>On the LX3 video — I found it much cleaner, and much better in low light.

In low light, maybe. But in daylght, the SX200 blows it out of the water.


VonRiesling wrote on June 15th, 2009 at 10:23 AM PST:

Thank you for doing these comparisons. These mean more to me than a pile of reviewer sites who don’t focus on the movie aspect of these types of cameras. If I didn’t already have a Lumix TZ5 I would jump on this model Canon.


blover wrote on June 15th, 2009 at 10:39 AM PST:

Why don’t you do the SX200 in low light and reduce exposure/gain to see if the detail comes through more.


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Eugenia wrote on June 15th, 2009 at 10:40 AM PST:

Isn’t that exactly what I did above? Read the comments and click the links.


blover wrote on June 15th, 2009 at 10:48 AM PST:

you did it on “default”… I mean can you do the light trick and cut the gain down on the SX200?

thanks.


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Eugenia wrote on June 15th, 2009 at 10:50 AM PST:

No, read carefully the NEW IMAGES I linked later. Not the videos. The videos linked are before the images. They are different shots.


Michael J. wrote on June 15th, 2009 at 11:16 AM PST:

Are you saying that a video camera that has no shutter speed control is good for anyting better than “memory” movies?

Also, you wrote that you can control exposure. Is it the same all-in-one aperture/shutter/gain slider that Sony camcorders use? Does the camera display current settings when you press the Photo button half-way? What is default shutter speed for 30p video: 1/30 or 1/60 or something else? Does the cam has a built-in ND filter (I don’t think so, but who knows).


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Eugenia wrote on June 15th, 2009 at 11:22 AM PST:

>Are you saying that a video camera that has no shutter speed control is good for anyting better than “memory” movies?

Yes. Many of my videos shot on HV20 that were certainly more on the artistic side rather than “memories”, were shot in 60i Cinemode, which has no such controls. In fact, the few controls I used for these videos are not more than what this digicam offers.

>Is it the same all-in-one aperture/shutter/gain slider that Sony camcorders use?

I think that was clear from the article. I wrote Exposure Compensation and Exposure Locking, not “manual exposure”.

>Does the camera display current settings when you press the Photo button half-way?

No, this is not the HV20.

>What is default shutter speed for 30p video: 1/30 or 1/60 or something else?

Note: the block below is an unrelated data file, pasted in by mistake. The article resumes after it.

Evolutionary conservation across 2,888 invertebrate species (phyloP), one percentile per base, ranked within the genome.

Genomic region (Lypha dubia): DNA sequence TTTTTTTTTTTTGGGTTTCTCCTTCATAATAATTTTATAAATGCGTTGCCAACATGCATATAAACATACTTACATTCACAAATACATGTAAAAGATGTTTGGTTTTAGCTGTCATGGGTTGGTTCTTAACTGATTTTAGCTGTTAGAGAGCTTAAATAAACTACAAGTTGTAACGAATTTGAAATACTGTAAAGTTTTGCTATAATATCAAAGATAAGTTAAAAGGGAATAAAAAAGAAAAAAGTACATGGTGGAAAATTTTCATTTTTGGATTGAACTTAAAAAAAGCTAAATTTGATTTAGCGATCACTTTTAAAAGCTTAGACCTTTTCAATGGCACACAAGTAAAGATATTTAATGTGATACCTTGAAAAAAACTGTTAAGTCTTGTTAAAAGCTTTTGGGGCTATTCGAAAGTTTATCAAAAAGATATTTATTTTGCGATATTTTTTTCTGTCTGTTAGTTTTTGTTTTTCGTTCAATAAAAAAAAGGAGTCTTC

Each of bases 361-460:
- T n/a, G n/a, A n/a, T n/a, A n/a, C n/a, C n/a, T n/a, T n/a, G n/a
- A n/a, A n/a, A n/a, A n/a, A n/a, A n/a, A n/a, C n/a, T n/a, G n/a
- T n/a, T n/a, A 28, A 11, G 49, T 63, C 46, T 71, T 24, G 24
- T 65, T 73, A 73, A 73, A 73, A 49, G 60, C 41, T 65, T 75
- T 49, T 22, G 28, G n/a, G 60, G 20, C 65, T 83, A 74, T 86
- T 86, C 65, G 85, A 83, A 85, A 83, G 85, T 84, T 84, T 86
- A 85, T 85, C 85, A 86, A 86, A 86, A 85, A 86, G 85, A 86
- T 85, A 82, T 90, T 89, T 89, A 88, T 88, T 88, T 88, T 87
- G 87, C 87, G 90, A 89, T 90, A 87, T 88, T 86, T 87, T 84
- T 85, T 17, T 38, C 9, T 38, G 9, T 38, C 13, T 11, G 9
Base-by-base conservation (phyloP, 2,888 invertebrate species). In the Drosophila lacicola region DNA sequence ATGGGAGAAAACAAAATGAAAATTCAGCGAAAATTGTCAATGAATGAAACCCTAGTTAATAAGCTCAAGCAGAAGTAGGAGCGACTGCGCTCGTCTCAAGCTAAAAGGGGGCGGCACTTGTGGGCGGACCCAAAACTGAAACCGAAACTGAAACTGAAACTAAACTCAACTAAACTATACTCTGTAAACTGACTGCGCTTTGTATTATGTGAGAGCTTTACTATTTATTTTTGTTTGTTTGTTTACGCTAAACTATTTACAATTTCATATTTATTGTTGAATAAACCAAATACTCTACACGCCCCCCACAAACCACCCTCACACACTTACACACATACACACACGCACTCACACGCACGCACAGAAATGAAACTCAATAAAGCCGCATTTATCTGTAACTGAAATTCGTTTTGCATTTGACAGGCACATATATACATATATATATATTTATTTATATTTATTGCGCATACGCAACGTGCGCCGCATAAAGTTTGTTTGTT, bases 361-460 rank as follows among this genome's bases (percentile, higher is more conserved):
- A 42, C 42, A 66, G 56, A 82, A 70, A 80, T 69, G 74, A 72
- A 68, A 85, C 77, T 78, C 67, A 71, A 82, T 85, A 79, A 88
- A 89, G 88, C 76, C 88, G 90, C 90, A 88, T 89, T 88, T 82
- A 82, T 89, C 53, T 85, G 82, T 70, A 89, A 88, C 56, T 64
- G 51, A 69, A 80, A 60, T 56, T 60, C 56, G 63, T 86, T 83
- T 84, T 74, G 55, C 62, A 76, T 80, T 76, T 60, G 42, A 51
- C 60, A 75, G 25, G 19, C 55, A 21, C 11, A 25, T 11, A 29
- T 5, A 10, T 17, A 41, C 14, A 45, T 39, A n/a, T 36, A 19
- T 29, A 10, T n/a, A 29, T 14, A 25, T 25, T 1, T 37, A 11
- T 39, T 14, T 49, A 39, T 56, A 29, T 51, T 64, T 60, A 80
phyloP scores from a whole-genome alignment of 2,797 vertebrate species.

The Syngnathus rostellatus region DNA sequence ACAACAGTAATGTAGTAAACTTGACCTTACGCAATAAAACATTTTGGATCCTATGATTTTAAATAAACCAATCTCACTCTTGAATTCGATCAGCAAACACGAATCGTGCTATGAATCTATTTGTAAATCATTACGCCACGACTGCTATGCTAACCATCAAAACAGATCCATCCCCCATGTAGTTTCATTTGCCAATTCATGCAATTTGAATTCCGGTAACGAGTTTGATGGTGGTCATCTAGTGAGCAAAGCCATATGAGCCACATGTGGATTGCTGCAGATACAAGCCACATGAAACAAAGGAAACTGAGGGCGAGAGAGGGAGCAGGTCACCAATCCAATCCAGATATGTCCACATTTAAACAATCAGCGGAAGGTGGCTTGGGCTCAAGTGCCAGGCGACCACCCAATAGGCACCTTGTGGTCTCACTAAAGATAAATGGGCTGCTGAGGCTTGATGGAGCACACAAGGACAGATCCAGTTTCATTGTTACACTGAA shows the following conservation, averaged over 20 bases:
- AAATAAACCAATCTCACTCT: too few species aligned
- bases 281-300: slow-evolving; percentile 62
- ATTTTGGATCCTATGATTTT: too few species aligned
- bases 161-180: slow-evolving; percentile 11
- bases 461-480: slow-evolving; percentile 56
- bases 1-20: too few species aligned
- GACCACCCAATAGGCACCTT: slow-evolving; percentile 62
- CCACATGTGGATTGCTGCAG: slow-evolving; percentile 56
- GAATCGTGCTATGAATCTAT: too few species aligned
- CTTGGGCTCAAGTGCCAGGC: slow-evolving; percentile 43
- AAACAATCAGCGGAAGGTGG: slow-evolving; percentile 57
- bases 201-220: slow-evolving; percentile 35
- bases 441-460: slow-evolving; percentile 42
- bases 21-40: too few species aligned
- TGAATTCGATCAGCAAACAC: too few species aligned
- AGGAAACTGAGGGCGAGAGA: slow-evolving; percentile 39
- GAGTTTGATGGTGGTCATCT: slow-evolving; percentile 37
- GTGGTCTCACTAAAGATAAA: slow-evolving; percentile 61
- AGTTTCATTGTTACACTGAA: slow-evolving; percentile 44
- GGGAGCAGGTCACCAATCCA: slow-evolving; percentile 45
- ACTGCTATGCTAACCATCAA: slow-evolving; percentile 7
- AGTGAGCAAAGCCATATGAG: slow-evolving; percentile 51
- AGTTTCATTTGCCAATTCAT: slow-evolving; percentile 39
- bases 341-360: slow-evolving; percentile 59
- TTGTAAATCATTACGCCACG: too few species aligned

No one knows.

>Does the cam has a built-in ND filter (I don’t think so, but who knows).

Possibly no. This is a question to ask Canon, not me.


Michael J. wrote on June 15th, 2009 at 2:00 PM PST:

>> Are you saying that a video camera
>> that has no shutter speed control
>> is good for anyting better
>> than “memory” movies?

> Yes. Many of my videos shot on HV20 that were certainly
> more on the artistic side rather than “memories”,
> were shot in 60i Cinemode, which has no such controls.

Everyone knows that in normal lighning conditions the HV uses 1/60 shutter for 60i Cinemode. So, with the HV you know the “normal” value AND you can verify it at any given time with the Photo button. With this new Canon digicam you don’t know the number and, as your further reply indicates, you cannot verify it.

>> Is it the same all-in-one aperture/shutter/gain slider
>> that Sony camcorders use?

> I think that was clear from the article. I wrote Exposure Compensation
> and Exposure Locking, not “manual exposure”.

I assume this was a “yes”.


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Eugenia wrote on June 15th, 2009 at 2:12 PM PST:

>With this new Canon digicam you don’t know the number

No, like in any of these digicams, the video mode is very automatic. However, as I clearly said in the article, you still have more control over it than in other digicams. It’s all about what their *direct* competition is able to do, not what your nifty camcorder does. This digicam does not compete with camcorders. Each to its own. Don’t try to replace your HV20 with this camera, but your older digicam and its VGA video instead.

>I assume this was a “yes”.

Exposure Compensation and Exposure Locking is not what we call “manual exposure” (which usually means “full manual control”). But it’s better than nothing, and more than what any other digicam offers.